Interview with J. P. Bonicel, Chairman of Objectif Fibre talking about broadband networks & development.
In recent years European countries have launched a series of projects to develop faster broadband networks and facilitate internet access by the entire population. In this interview with Jean Pierre Bonicel, the Chairman of Objectif Fibre (http://www.objectif-fibre.com), we talk about France and its important project for 2013-2022 known as Plan France Très Haut Débit.
What is Objectif Fibre and how does it work?
Objectif Fibre is a French platform created in 2009 at the initiative of the four main federations, representing the optical fibre industry in France and with an overall workforce of some 800 000 employees. It is open to all players currently involved in the deployment of optical fibre networks, with the aim of addressing operational blockers, producing practical tools to implement FTTH networks and enabling mass deployment and development of fibre optics.
What is the current state of play regarding FTTH networks in France?
France launched a National Broadband Plan in 2013 known as Plan France Très Haut Débit that aims to deliver high-speed fibre-based broadband across the nation within a decade. The plan is for the state to lay new cable in the country's extensive rural areas -- at least 24% of its 65 million citizens live outside major cities -- and for it to ask local government and suppliers to serve as partners in medium-size cities and metropolises. The overall investment will be at least 20 billion euros.
Why is High-speed broadband so important for a country’s future and its economy?
President François Hollande gave the best explanation when he said that “High-speed broadband will strengthen the competitiveness of our companies and the quality of our public services. It is an opportunity to preserve and develop employment." It is a mixed state-industry approach that can be compared with other initiatives around the world such as in New Zeeland or in the UK.
How can Objectif Fibre help France in this ambitious project?
Numbers about fibre optic cable installations are positive: cable installation jumped from 4 to 6 million km in one year (2013-2014), with a +15% increase projected in 2015. But we need to almost double this rate to meet the target for 2022. Our Summary of key elements for Prospective Technical Support has quantified the requirements to meet the goal: more than 40,000 employees must be mobilised to ensure full deployment, 31,650 technical training courses would be needed to support the skills growth of these new recruits, and 47 technical support centres at a national level would be needed in two to three years to accompany the growth in demand for training.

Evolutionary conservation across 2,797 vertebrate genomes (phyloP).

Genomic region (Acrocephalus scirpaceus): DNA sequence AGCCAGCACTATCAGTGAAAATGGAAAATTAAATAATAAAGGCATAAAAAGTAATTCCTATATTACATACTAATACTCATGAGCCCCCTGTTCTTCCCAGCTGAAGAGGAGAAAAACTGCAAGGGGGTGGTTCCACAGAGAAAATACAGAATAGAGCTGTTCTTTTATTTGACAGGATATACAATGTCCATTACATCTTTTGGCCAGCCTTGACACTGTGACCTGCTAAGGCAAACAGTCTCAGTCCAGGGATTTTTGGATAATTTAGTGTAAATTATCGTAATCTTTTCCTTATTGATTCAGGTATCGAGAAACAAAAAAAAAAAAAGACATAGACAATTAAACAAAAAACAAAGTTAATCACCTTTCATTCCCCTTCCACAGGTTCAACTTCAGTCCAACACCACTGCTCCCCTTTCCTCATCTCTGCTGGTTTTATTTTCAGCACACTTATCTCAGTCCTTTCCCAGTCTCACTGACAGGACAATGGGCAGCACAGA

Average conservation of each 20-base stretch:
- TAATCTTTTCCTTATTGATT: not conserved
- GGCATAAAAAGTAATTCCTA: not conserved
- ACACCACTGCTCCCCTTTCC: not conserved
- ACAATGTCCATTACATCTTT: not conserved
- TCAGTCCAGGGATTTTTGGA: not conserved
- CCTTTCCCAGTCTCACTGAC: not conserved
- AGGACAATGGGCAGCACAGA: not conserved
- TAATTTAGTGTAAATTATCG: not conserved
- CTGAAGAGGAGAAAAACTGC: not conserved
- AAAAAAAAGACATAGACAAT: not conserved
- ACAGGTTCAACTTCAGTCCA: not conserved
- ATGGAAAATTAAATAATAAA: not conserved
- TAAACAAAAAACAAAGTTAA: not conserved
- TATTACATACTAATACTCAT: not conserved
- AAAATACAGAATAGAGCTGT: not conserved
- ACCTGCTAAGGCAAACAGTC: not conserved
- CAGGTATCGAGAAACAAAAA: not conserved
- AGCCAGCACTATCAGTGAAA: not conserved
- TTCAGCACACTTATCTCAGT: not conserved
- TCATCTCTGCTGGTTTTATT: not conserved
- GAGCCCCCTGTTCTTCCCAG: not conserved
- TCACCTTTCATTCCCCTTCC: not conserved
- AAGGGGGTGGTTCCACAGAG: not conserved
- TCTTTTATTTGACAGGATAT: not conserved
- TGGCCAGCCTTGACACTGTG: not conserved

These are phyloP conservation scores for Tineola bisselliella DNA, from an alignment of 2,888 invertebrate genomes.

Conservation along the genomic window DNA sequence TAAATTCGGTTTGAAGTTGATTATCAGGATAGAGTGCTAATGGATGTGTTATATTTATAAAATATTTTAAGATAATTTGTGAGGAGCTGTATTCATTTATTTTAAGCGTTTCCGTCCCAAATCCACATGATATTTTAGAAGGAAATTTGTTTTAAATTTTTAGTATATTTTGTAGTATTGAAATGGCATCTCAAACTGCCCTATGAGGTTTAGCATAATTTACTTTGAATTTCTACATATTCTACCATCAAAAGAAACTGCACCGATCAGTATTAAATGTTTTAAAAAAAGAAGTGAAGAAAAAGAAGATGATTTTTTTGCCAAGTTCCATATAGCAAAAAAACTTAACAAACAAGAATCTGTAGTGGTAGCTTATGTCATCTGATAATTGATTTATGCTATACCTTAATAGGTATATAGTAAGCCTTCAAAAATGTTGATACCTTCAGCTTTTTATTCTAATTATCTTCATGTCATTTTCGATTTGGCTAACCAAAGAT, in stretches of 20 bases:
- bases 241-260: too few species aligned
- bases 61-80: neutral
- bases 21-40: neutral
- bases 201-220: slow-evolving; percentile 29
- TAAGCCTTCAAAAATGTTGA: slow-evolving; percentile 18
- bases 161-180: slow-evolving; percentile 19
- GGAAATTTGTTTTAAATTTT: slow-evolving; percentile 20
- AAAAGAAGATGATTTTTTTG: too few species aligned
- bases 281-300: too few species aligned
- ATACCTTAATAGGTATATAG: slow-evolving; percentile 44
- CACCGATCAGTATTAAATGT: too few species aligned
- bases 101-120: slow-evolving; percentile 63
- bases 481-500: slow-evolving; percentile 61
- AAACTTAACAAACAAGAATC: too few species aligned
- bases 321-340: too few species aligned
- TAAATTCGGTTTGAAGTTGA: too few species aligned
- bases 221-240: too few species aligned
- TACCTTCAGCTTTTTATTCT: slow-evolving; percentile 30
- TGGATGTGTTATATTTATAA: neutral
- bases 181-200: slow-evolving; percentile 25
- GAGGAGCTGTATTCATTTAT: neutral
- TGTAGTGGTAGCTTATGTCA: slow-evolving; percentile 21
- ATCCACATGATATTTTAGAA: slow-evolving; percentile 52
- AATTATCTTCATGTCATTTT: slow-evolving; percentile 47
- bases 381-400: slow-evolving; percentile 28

Objectif Fibre is following all these objectives in close collaboration with Agence du Numérique/ Mission Très Haut Debit (www.francethd.fr ) managed by Antoine Darodes.
What are the latest initiatives launched?
We are working to publicise the importance of high quality products. We have worked with Sycabel on the creation of the “CABLE de FRANCE” label with the purpose of not only informing customers about products produced in France by companies which defend quality and employment, but also promoting cables produced in France on the French market. Furthermore during a special event last November we launched a New Guide written and released on Shared Aerial Optical Local Loop – BLOM, “Boucle Locale Optique Aérienne Mutualisée”, to bring fibre closer to the end user, from SRO to the demarcation point.
One of the key issues is to promote standardisation of all the FTTH passive optical networks around the country regardless of which operator or contractor is in charge of construction. This is the only way to have a reliable network with reduced OPEX and an expected life of more than 30 years.
What is the role of Prysmian within Objectif Fibre?
Apart from me being Chairman of this organisation, Prysmian has made a major contribution to the writing of the Guide, both directly and through SYCABEL. During the event in November Prysmian also had a demo stand and was the only representative present with a complete range of products, from preforms and raw fibre, to optical cables and connectivity.
What do you expect for the future?
Above all, I would like to underline the importance of taking care of the quality of construction of future infrastructure. This quality can only be achieved if we have good national coordination to standardise the architecture of our infrastructure, to standardise passive components, in other words the industrial products constituting the infrastructure (fibre and types of fibre optical cables, connectivity), to use quality passive components and, last but not least, to standardise the implementation process , which means effectively training in terms of architecture and materials for staff that install infrastructure.